But we must not leave our reputations and networking all to serendipity. The above 8 points are intertwined and in some ways interdependent, but let us explore each of these to get a solid view of what an entrepreneur can do to improve the reputation of his startup.
1. Find a way to get the competition to talk about you.
It goes without saying that if managers in competing firms talk about you, you and your startup must be doing something that excites or worries them Data was gathered by asking entrepreneurs, “To what extent do managers in competing firms talk about you? Less than 2% were willing to say “a great deal”, but over 43% were able to say “much” or “somewhat”. In my study this variable had a significant impact on success when measured by reputation of the startup. The remaining 7 points are also important, but none were as important as this one, so, how do you do this?
“Being active in the marketplace, with customers and suppliers, will certainly spread the word about you.”
Being active in the marketplace, with customers and suppliers, will certainly spread the word about you. That is what you do every day, but that’s probably not enough. What about speaking at industry conferences? Offering papers to the appropriate journals? Ensuring that the journalists who cover your field know who you are? Creating a blog? Commenting on the blogs of others? Writing a review on Amazon.com for a book in your field? Self-publish an e-book? Write a recommendation on LinkedIn on someone you worked with?
Or perhaps pay close attention to your reputation in cyberspace. Log on now and look at how David Marcus8 has managed his LinkedIn site since his founding of GTN Telecon in 1996, all the way up to his nomination in March 2012 as President of PayPal.
Or maybe we could learn from the example of Xavier Niel3 and his exploits on Twitter as he launched Free Mobile and declared war on SFR, Bouyges and France Télécom:
On a December 2011 afternoon Xavier Niel sent out his first ever tweet, in English: “The rocket is on the launch pad.” The Wall Street Journal pondered his cryptic tweet, as did French tech blogs like Journal du Geek. Niel then went silent for a month. He returned to Twitter in early January to taunt 60,000-plus followers with the first three lines of Paul Verlaine’s “Chanson d’Automne,” known as the coded radio message broadcast in 1944 to alert the Re¬sis¬tance that the Allies were preparing to storm Normandy’s beaches4.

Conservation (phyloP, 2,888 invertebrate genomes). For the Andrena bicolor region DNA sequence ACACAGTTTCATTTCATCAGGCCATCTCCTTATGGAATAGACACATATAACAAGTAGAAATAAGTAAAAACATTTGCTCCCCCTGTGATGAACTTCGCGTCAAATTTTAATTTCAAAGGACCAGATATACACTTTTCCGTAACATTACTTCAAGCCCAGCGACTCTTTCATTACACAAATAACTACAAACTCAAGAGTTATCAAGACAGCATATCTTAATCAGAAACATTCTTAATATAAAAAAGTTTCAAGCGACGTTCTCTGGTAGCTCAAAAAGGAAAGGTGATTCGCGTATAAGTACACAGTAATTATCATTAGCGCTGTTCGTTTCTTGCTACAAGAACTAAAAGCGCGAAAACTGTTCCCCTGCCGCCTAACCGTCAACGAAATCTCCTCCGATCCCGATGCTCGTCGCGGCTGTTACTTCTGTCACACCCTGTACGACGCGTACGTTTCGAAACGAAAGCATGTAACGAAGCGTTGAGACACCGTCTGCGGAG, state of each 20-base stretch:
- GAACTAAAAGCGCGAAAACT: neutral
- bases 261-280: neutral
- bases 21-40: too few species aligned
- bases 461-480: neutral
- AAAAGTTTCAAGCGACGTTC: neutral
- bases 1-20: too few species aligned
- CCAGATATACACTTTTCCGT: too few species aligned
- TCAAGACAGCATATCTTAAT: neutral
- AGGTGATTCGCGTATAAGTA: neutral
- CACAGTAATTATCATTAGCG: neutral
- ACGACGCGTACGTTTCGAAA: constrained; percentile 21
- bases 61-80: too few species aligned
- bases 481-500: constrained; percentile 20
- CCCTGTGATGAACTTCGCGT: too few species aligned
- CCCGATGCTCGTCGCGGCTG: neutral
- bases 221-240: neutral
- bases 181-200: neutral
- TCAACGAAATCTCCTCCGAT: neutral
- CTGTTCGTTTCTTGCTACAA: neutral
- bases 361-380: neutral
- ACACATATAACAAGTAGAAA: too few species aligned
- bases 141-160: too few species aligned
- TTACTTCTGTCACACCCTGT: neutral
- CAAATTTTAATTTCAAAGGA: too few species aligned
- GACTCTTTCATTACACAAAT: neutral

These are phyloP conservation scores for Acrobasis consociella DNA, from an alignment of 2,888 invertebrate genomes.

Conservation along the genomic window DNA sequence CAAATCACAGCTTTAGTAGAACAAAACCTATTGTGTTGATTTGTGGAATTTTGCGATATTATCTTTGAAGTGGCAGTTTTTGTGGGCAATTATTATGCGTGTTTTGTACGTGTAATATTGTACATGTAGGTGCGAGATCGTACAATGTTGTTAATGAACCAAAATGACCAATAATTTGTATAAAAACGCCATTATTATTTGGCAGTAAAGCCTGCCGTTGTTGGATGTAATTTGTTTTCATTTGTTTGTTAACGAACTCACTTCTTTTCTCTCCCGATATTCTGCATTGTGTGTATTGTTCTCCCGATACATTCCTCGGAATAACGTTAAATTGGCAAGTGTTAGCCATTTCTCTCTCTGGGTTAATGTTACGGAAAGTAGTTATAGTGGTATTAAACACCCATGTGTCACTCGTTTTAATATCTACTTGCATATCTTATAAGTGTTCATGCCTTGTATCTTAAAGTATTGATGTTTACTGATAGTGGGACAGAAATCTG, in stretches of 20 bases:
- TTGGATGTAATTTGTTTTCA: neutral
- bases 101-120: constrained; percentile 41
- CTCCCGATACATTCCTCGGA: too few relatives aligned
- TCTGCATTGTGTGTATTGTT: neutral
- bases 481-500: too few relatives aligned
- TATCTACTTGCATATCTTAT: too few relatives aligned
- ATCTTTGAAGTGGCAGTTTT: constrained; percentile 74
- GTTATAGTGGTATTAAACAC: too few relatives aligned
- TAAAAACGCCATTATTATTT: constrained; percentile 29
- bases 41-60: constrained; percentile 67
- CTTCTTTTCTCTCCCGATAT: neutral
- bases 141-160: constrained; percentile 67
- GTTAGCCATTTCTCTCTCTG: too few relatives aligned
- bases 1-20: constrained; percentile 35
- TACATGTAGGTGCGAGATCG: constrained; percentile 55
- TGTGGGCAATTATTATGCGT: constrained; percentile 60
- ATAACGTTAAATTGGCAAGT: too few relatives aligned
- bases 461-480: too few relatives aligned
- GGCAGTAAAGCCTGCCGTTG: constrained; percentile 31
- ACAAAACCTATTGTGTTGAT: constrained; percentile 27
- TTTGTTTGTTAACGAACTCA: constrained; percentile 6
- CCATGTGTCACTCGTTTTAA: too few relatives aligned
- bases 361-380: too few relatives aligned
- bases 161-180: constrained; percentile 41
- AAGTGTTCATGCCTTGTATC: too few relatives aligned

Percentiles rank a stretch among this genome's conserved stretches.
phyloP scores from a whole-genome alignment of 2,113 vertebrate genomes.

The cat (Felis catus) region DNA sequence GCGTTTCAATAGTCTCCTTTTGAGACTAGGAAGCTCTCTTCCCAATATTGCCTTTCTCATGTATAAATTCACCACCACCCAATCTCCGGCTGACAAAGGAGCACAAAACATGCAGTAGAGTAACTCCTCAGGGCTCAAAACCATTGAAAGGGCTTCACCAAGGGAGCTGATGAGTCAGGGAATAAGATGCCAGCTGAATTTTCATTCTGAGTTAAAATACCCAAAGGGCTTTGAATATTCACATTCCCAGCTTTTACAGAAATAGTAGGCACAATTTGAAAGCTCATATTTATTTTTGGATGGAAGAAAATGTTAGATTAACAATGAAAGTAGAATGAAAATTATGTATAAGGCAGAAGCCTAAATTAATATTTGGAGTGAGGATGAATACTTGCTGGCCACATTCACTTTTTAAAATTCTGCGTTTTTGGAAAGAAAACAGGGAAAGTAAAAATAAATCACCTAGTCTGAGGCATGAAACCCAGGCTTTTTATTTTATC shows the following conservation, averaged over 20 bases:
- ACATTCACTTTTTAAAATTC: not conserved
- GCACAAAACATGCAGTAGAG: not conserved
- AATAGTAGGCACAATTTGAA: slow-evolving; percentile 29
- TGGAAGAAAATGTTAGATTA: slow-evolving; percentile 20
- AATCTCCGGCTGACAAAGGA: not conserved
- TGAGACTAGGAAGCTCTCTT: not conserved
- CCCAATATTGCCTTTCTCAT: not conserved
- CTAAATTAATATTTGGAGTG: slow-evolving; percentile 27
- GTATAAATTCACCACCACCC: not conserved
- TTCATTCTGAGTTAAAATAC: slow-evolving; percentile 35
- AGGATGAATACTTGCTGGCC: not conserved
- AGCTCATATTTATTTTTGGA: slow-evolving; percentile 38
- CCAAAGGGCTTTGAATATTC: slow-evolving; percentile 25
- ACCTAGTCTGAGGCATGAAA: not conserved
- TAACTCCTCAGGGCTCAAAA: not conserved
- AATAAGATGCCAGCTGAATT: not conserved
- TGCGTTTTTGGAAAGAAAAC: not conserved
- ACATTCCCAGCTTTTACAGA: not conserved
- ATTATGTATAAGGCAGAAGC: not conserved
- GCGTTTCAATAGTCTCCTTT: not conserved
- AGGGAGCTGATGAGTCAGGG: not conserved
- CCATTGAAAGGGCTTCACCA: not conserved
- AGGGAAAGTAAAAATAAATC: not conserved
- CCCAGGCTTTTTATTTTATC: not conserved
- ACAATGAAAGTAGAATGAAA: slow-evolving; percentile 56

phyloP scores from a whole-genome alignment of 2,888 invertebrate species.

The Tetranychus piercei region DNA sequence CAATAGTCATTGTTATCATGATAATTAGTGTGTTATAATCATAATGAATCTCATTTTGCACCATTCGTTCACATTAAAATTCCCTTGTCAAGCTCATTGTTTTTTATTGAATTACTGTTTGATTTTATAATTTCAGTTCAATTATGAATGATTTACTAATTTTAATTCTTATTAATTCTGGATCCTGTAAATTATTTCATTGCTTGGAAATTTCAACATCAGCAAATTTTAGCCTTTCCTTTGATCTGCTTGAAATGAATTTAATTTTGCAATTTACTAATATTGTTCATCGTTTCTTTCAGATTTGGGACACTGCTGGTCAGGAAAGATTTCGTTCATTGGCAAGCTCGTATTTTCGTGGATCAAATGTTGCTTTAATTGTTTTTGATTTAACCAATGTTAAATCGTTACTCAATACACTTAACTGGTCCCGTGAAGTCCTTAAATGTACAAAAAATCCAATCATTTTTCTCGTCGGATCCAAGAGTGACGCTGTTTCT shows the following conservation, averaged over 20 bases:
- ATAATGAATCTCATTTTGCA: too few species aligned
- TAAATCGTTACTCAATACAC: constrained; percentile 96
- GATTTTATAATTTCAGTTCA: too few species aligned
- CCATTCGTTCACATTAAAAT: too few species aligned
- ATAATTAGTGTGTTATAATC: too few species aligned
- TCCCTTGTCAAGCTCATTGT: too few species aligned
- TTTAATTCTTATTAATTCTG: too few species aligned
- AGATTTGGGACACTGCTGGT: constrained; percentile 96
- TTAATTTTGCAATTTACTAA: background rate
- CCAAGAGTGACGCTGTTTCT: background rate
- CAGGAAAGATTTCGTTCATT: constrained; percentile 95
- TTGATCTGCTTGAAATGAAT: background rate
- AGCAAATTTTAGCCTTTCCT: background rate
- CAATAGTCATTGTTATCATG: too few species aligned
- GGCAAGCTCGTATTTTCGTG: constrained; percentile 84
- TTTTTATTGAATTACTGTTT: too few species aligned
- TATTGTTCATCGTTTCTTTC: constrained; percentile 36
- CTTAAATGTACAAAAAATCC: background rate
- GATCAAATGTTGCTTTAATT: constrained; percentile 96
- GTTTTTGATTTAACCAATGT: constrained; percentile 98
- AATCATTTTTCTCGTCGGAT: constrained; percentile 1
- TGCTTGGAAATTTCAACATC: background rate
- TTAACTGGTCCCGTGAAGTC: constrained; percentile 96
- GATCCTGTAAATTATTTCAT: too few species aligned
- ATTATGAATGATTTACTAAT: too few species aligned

Of course, one could argue that the best way to get competing managers to talk about you is to win clients away from them.
2. Make sure you have the people you need in your network when you need them. This sounds obvious, and almost futile. How can I know whom I need to know even before I start my company? How do I recruit people into my network and build relationships with them before I know what my product is going to be?
“When you change industries like I did, you feel like you are starting from scratch. After 3 years, I have only 35-40% of the network I really need.” Hadi Barkat2
The entrepreneurs in my study were asked: “When you started your firm, did you have the necessary business contacts? Did you know the people you needed to know to start well?” They were also asked, “Today do you feel you have the contacts you need to assure the success of your firm?” Just over 33% answered the first question very positively, and this increased to 63% for the second question. The median age of the startups in this study was 3.3 years, so one can assume that it takes more than 3 years for 30% of the entrepreneurs to build up the contacts they need for their business.